The EU’s Council of Fisheries Ministers yesterday agreed an emergency response to the fuel price “crisis” that has the right aims but includes too many potentially counter-productive measures.

After a race against the clock the European Commission put together the package of emergency measures endorsed by the Council. It is not clear why after months of raising fuel prices, all of a sudden the measures had to be rushed through Council before the summer break. Such haste resulted in the adoption of measures that will relieve the fishing sector in the short term, but will probably back-fire in the long term.

The EU’s Council of Fisheries Ministers yesterday agreed an emergency response to the fuel price “crisis” that has the right aims but includes too many potentially counter-productive measures.

After a race against the clock the European Commission put together the package of emergency measures endorsed by the Council. It is not clear why after months of raising fuel prices, all of a sudden the measures had to be rushed through Council before the summer break. Such haste resulted in the adoption of measures that will relieve the fishing sector in the short term, but will probably back-fire in the long term.

The main cause for the serious problems of the European fishing fleet is that too much fishing effort is being deployed to catch fish from already depleted stocks. In 1995, the over capacity of the European fishing fleet was estimated at 40%, leading to ever increasing over fishing of up to 88% of the fish stocks this year. Dwindling stocks have forced fishers to go further and deeper to find fish, often using fuel-intensive fishing techniques and inflicting “collateral damage” on vulnerable marine ecosystems. In doing so they end up burning more fuel per kilo of landed fish, leading to a destructive cycle of depleted fish stocks, increasing fuel use and CO2 emissions, and the destruction of marine life. High fuel prices are now only highlighting this problem.

The adopted emergency package states a laudable aim to reduce fishing capacity and to shift to less fuel intensive fishing techniques, but several of the measures are counterproductive. Provision of subsidies to buy new, more energy-efficient engines with at least 20% less power are likely to contribute to an increase in fishing capacity since proper control of horse power is in practice nearly impossible and new, technologically improved engines result in productivity gains of on average 1-3% annually (“technological creep”). Rather than seeking a quick fix solution by acquiring new engines, a real long-term solution should be sought in alternative, energy efficient fishing techniques with a low impact on the environment.

The problems of poor control and technological creep also undermine the adopted measures for partial decommissioning, which foresee subsidies to scrap vessels while allowing replacement with new vessels with 40% or less of the capacity of the scrapped vessel.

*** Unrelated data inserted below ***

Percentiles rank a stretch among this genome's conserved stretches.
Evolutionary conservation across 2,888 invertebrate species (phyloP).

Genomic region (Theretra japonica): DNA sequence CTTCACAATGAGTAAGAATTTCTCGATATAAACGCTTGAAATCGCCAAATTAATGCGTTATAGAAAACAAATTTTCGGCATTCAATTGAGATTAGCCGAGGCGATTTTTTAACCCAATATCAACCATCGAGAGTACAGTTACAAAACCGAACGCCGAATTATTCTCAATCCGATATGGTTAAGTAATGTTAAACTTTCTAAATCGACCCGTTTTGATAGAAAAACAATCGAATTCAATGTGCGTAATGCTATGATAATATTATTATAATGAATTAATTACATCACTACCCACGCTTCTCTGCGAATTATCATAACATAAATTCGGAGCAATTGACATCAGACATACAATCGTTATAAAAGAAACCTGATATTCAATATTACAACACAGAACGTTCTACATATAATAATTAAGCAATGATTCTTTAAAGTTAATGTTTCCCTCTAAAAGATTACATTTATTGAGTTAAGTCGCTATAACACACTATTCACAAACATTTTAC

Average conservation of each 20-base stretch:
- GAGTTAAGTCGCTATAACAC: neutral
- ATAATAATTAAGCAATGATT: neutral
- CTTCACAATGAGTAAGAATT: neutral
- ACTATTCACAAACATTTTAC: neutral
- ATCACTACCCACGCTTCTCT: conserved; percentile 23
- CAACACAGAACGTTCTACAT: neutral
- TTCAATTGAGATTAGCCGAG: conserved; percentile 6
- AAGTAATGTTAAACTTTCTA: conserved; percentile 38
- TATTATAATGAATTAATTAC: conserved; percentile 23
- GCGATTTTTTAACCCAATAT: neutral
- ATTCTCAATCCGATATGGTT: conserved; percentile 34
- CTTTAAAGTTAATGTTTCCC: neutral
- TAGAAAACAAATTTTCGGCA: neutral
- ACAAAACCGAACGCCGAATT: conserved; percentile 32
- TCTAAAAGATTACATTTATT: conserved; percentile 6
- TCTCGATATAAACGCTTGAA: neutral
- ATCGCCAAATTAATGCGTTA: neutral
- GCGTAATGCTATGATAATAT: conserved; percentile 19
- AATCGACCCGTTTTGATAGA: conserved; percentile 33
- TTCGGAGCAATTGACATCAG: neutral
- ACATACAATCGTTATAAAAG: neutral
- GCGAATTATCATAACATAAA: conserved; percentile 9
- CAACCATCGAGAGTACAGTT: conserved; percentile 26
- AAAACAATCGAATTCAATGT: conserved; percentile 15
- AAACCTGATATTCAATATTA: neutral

In addition to the emergency package, the Commission is considering to increase the maximum ceiling for aid that a Member State can give to the fishing sector without notifying the Commission from €30,000 per company to €30,000 per vessel with a maximum of €100.000€ per company. This would come only one year after the Commission adopted a 10 fold increase of such state aid. Yet another increase would be a real waste of tax payers’ money, since it can be used to directly subsidise fuel, which is already cheaper for fishers than for other diesel fuel users through tax exemption. Fuel subsidies result directly or indirectly in the build-up of excessive fishing capacity and promote the use of fuel-intensive fishing techniques.

The proposed increase in state aid is a remarkable policy contradiction by the Commission, who in the past pointed out that public intervention to compensate for an increase in fuel costs would be incompatible with the Treaty. The EU has also committed itself to removing environmentally damaging subsidies and the Commission announced that by 2008 it would put forward a roadmap for the reform, sector by sector, of these subsidies with a view to eliminating them. It is hard to see how they intend to propose to eliminate harmful subsidies within months of increasing them.

The measures discussed and adopted yesterday by the Council are not devoid of valid points, and in several instances the reasoning behind the proposed measures is environmentally as well as economically sound. However, measures such as partial decommissioning, subsidies for new engines and the increase in state aid show that the rush to respond to the crisis overcame the need for proper consideration of the best long-term structural solutions.

Commission's proposal for a Council Regulation

Council Conclusions

Article in The Guardian about interlinkages between fuel consumption and ecosystem disruption